Lamas dance with the 'devil' at Beijing temple
Updated: 2013-03-12 07:49
By Li Yao (China Daily)
Masked lamas performed their annual "devil dance", a ritual believed to ward off disasters and ghosts, on Monday at Yonghegong Lama Temple in Beijing.
The performance, also called Buza Dancing, a term that originates from the Mongolian language and means "beating the devils", is held every year on the 30th day of the first lunar month.
On Tuesday morning, the last day of the ceremony, lamas will circle the temple while carrying a golden statue of Maitreya Buddha, also known as the Laughing Buddha, an embodiment of kindness. A large group of Buddhists will follow behind.
This will mark the climax of an eight-day ceremony that monks observe to pray for peace and prosperity in the coming year.
The devil dance has been held annually since 1987, when it was reinstated after a period of suspension, said Su Wentao, deputy director of the temple's cultural relics and exhibition department.
He said lamas started to prepare for the annual ritual about a month ago. A stage was set up last week, covered with red carpet, and lamas would rehearse after visitors to the temple had left.
"Not all lamas will participate," Su said. "Younger lamas are normally chosen because the dance requires physical strength and stamina."
Three large Thangka - Tibetan scroll paintings - were placed in front of Yonghe Gate Hall, the first hall visitors see after entering the temple's main gate.
At 3 pm, the abbot appeared with his full entourage, all dressed in ritual costumes, from the east side of the hall. Behind the abbot, 12 lamas beat drums and cymbals as the "battle with the devil" took place.
Lamas escorted a skeletonlike figure symbolizing the devil onto the stage. The devil was later carried to the south gate of the temple and thrown into a fire, while Buddhist scriptures were recited.
Then they returned and distributed candies, said to guarantee good fortune, to the crowd.
Wang Shucai, 85, from Qingdao, Shandong province, visited the temple with her family.
Her 6-year-old granddaughter was excited to see the performance, saying she will share the experience with her friends back home.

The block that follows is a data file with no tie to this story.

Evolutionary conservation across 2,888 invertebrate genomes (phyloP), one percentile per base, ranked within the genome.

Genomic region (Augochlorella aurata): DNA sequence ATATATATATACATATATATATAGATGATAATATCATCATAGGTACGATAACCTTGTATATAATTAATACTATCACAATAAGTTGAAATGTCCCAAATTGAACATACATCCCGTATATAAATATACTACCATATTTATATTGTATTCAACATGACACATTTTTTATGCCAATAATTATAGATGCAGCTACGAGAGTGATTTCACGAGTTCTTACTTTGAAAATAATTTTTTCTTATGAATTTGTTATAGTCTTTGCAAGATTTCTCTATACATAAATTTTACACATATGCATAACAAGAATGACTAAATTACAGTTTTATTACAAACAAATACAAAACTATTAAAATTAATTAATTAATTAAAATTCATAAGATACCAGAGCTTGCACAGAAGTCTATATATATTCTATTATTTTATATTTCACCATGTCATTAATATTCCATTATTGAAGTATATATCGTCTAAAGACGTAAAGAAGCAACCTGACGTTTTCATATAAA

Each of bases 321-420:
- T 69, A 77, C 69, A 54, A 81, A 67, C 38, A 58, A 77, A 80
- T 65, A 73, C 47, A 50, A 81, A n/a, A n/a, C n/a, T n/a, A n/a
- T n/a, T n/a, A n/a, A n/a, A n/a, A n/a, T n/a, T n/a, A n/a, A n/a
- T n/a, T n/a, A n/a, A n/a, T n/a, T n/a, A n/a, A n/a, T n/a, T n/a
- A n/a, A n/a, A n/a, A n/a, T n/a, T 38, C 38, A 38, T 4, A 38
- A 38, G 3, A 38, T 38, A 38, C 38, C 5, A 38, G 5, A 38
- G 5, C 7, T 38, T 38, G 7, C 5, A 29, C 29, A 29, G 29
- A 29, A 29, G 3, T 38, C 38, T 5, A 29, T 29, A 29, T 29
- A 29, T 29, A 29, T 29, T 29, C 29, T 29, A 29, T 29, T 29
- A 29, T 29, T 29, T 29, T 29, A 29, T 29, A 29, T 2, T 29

Many foreigners were among the audience.
Christine Bellemer, a painter from France, watched the performance with her Chinese daughter-in-law.
"I am very curious about this ritual and the performance was really great," Bellemer said.
The temple sees its biggest influx of visitors on the first day of the Lunar New Year, receiving about 100,000 visitors.
But much fewer people came on the "devil dance" day, as the ceremony is not so well known, Su said.
The temple stepped up its security and hired extra guards during the ceremony. Thefts are rare, and the main job of the guards is to maintain order and prevent possible fires.
Vicky Ramos and Clara Bonet, both from Spain, met each other at the temple on Monday. They watched the entire ceremony, but had no idea what it was about, only knowing that it was a very special occasion.
Similar opinions were expressed during a rehearsal on Sunday afternoon. A young woman left about 10 minutes after the dance began, saying that she knew how to perform it after watching it for a while.
"Administrators at the temple have recognized this problem and plan to print brochures to explain this to visitors," said Su, the deputy director. "In 2014, people will receive free brochures and learn more about the origins of the dance."
Ye Qi, a lay Buddhist, has attended the ceremony for several years. Ye said Buddhism liberates her from worries and she is content to live a simple life on a frugal budget.
(China Daily 03/12/2013 page3)